Hypothermia refers to a condition associated with dangerous drop in the level of body temperature, which may be associated with prolonged exposure to cold temperatures. The normal temperature of the body is 98.6 degree Fahrenheit and drop in the core body temperature to below 95 degree Fahrenheit is referred to as hypothermia.
Under normal conditions, the activities of the heart and liver produce maximum amount of heat and 90% of the heat escapes through the skin or through the lungs when breathing. During hypothermia, vasoconstriction of arteries that supply to the skin helps in reducing heat loss. Eventually, if heat loss continues, the body’s core temperature drops causing a protective shutdown of blood supply to heart and liver, to preserve heat supply to the brain.
Eventually, blood supply to the brain also gets compromised which affects the functioning of essential organs like the heart and lungs, resulting in a life threatening condition.
- Exposure to Cold: Under normal condition, the body’s heat production and heat loss is balanced by the hypothalamus, located in the brain. Accidental hypothermia results from prolonged exposure to cold temperature, which results in higher heat loss than heat production. Not wearing high tech specialized gear in windy and icy environment is a leading cause.
- Hypothermia may also affect individuals in relatively milder environments and depending upon the person’s age, body mass and body fat content. Infants and elderly are a higher risk of developing hypothermia in relatively milder environments.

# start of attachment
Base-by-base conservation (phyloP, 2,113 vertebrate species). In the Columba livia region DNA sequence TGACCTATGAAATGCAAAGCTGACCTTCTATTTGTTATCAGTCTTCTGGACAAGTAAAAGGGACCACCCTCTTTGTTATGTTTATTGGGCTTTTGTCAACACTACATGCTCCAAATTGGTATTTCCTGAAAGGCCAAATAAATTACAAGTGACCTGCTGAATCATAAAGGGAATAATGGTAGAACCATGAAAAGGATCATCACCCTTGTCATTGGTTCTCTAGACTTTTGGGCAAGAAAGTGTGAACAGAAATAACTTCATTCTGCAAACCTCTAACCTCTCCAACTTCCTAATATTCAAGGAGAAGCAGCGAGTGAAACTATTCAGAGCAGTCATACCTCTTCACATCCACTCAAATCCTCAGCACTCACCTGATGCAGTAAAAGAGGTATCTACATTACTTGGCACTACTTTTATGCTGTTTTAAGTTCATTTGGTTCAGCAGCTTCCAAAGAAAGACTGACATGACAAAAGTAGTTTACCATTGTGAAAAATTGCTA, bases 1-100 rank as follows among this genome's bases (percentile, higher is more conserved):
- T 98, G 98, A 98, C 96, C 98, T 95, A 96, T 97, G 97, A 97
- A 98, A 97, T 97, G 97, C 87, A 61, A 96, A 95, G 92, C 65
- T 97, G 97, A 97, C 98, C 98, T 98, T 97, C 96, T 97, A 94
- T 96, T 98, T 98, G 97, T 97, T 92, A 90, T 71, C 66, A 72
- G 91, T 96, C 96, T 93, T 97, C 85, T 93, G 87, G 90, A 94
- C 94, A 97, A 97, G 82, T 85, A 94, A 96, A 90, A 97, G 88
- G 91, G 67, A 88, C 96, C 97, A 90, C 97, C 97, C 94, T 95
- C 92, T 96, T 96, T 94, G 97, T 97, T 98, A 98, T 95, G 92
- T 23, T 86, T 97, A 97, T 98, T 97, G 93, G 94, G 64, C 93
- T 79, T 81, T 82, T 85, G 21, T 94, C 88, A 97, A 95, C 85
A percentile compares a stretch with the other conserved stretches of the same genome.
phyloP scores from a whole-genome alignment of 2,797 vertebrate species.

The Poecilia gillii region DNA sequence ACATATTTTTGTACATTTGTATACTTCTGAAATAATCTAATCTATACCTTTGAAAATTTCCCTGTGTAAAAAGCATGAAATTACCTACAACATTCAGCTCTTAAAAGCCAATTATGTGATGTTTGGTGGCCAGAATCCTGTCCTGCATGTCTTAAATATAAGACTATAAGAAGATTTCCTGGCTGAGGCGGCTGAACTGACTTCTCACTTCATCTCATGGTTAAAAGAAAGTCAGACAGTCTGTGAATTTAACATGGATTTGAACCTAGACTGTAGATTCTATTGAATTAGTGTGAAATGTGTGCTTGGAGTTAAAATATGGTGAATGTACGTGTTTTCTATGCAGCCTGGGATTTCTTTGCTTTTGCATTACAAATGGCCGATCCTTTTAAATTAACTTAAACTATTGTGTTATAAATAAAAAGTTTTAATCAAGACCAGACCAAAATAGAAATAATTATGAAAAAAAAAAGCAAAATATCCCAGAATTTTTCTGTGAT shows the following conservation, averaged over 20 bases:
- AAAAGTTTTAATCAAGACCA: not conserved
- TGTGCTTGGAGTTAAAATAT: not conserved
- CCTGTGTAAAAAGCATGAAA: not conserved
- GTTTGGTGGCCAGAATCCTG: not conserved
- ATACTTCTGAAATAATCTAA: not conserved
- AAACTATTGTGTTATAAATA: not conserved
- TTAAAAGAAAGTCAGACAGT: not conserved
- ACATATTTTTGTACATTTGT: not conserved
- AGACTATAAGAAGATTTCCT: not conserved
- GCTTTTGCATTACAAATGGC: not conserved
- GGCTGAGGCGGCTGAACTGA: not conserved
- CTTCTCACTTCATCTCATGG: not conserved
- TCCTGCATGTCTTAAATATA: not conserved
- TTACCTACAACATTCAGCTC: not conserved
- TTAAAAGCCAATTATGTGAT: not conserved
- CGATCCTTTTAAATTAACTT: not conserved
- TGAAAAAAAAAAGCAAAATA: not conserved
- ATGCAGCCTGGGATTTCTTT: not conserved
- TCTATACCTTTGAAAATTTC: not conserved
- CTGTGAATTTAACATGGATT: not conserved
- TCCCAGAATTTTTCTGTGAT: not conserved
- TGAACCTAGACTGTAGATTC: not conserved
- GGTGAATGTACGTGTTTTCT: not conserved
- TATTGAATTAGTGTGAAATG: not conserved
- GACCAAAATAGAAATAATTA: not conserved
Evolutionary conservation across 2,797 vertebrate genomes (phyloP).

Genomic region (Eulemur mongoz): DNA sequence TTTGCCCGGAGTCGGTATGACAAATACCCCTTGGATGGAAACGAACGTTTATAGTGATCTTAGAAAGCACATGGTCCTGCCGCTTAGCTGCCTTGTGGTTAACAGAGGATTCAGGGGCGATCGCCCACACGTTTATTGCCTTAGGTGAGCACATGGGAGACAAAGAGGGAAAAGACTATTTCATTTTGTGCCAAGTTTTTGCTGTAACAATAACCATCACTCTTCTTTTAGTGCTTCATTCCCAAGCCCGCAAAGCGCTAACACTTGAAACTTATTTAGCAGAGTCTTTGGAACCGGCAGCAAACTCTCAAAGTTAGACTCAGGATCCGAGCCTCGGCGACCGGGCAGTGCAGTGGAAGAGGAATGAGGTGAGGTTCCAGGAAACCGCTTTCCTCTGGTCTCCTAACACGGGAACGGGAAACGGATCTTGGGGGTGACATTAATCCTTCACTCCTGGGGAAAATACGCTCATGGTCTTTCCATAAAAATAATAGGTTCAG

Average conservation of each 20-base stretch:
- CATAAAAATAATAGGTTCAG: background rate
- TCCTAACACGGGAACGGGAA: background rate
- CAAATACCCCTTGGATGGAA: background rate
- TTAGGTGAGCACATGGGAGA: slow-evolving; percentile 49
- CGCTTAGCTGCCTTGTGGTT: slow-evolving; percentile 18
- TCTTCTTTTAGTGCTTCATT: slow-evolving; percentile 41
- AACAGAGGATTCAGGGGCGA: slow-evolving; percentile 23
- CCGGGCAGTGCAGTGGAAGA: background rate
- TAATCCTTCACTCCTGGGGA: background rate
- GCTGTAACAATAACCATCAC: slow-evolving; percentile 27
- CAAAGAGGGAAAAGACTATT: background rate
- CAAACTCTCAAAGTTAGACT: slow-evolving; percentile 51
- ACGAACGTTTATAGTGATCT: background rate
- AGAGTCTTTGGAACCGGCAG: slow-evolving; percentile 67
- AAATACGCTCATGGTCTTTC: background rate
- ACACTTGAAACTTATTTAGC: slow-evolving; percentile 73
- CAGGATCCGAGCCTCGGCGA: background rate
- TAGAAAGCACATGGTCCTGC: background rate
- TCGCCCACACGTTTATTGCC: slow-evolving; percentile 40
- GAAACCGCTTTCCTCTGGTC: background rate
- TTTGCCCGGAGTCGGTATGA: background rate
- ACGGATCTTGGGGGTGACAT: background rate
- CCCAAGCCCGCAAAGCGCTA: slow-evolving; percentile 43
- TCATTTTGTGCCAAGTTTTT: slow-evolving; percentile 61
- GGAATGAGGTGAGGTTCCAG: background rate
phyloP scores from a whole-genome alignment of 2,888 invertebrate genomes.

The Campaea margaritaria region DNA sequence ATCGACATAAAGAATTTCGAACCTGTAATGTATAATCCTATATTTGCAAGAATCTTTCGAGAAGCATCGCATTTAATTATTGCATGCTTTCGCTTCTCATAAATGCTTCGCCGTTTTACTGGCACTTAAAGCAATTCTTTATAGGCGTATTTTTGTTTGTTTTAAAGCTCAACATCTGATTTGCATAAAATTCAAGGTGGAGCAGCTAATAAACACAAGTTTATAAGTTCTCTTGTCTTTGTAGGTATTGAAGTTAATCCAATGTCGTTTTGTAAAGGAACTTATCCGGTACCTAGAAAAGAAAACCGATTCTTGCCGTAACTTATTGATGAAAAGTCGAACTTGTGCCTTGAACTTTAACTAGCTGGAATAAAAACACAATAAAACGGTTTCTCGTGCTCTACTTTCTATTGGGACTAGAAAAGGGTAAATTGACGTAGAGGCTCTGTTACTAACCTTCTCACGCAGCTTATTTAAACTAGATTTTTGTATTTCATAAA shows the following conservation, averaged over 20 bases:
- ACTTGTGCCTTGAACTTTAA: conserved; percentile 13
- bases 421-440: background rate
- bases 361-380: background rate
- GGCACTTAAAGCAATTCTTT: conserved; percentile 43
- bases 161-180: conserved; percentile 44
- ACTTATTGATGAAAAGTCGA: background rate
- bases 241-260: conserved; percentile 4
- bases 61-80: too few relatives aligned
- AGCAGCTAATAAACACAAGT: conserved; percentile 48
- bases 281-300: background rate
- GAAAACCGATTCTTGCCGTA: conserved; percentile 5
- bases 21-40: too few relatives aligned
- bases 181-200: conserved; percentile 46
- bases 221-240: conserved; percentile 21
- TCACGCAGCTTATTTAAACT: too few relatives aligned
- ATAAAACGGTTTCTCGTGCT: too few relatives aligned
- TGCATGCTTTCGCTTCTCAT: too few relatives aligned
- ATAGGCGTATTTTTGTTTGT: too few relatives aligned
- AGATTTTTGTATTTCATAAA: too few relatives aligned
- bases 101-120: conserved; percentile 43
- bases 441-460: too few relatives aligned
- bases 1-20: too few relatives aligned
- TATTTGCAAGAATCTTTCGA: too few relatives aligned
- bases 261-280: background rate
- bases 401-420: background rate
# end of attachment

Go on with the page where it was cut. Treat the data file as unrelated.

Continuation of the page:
- Medical conditions like diabetes and thyroid disorders are also linked with onset of hypothermia.
- Severe blood loss following an injury or severe trauma is also a leading cause of hypothermia.
- Certain medications have also been linked with hypothermia in the elderly.
Symptoms Of Hypothermia
The symptoms of hypothermia are progressive in nature and manifested as follows,
- Shivering is the first sign of hypothermia which stops as the severity increases. Shivering is a defensive mechanism of the body to conserve heat.
- Reduced and shallow breathing is a subsequent symptom.
- Confusion, memory loss, exhaustion and drowsiness are subsequent symptoms. The condition is associated with slurring of speech or mumbling.
- Failure to coordinate muscle movements, with fumbling of hands and steps.
- The condition is further associated with weaker pulse resulting in loss of consciousness as the condition progresses.
In children symptoms include a cold skin, bright red discoloration of the skin with unusually low levels of energy.
How To Prevent Hypothermia?
Treatment depends upon a host of factors including the body mass index, fat percentage, age and general health condition of an individual along with the duration of exposure to cold temperature.
Further exposure to cold water is considered to be associated with higher levels of heat loss, compared to exposure to cold wind.
Some of the important tips to prevent hypothermia include,
- Wear protective gear against wind, draft, etc to prevent heat loss. Remove wet cloths immediately, since cold water causes higher level of heat loss compared to cold wind.
- Re-warming using another person’s body heat is also considered useful to prevent the progression of hypothermia.
- Warm liquids can help increase the core temperature of an individual; however caffeine and alcohol should be avoided. Avoid giving fluids to a person who is already unconscious.